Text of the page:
Tuesday, October 06, 2015

Dick Meyer: Maybe the ‘crazies’ in the House GOP really are crazy

By Dick Meyer, Scripps
Posted: Oct. 03, 2015

Michael Needham is delighted to see John Boehner's back.

Needham is the CEO of Heritage Action for America, the political operations wing of the Heritage Foundation, the conservative Washington think tank.

The Sunday after Speaker Boehner zippity-doo-dah'ed his way out of town, Needham went on Fox News to gloat. He didn't appreciate that Boehner and his ilk called the party's far-right flank a bunch of "crazies." Needham thinks the tea party gang is the party's "base."

"Nancy Pelosi does not talk about her base that way," Needham said. "Barack Obama doesn't think about his base that way."

What a great point! Needham is absolutely right.

John McCain calls the tea party crowd in Congress "wacko birds." Republicans have referred to them as "wing nuts" for years. Boehner called wing-nut poster boy Ted Cruz a "jackass."

Democrats don't call their comrades on the "loony left" names — anymore.

There is, though, another perspective.

Maybe we should take more seriously the claim that the wing nuts really are a bunch of crazies, just like the GOP establishment, sometimes, says they are. Maybe Boehner's fatal error wasn't that he called them mean names, but that he tried to co-opt and negotiate with them. By definition, you really can't deal rationally with crazies.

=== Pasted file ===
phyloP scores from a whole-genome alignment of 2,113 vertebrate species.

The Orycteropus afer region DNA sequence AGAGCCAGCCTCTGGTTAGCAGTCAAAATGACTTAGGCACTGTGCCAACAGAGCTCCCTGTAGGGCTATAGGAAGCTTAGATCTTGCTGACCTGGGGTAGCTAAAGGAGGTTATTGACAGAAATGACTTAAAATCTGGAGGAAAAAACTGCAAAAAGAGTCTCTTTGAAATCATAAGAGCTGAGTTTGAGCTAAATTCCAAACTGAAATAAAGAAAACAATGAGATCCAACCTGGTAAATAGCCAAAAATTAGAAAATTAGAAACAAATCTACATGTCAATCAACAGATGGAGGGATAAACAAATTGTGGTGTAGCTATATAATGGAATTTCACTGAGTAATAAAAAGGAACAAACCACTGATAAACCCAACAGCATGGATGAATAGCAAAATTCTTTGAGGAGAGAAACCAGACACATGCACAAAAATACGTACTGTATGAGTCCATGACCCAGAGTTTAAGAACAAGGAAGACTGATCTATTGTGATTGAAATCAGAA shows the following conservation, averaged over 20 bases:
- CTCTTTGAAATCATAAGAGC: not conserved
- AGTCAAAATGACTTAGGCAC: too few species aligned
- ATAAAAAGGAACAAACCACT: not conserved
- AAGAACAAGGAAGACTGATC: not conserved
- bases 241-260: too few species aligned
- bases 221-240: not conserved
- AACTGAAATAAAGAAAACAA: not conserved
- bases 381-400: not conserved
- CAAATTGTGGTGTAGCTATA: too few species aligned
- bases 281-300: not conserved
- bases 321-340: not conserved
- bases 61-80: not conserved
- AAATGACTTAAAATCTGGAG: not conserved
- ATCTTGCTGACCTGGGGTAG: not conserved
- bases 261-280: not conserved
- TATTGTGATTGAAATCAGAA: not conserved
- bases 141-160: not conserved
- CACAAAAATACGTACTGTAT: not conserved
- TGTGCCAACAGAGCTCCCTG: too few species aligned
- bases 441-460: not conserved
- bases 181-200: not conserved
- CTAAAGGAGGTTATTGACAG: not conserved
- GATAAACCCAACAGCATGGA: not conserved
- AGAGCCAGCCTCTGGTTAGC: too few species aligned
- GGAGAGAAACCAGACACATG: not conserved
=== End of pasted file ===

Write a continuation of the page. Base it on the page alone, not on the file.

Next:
Depending on how you define your terms, you can make a solid case that, en masse, the tea party wing is politically crazy. Crazy has meanings other than insane. The word came into English from the root "craze," an import from old German that meant "full of cracks or flaws," which actually remains the first definition of "crazy" listed in the Merriam-Webster dictionary. Crazy as insane came later.

So what would constitute being politically crazy — "full of cracks or flaws," not mentally ill? Here's a simple formula: believing and promoting things that are demonstrably false (or the reverse, denying things that are demonstrably true).

(More here.)

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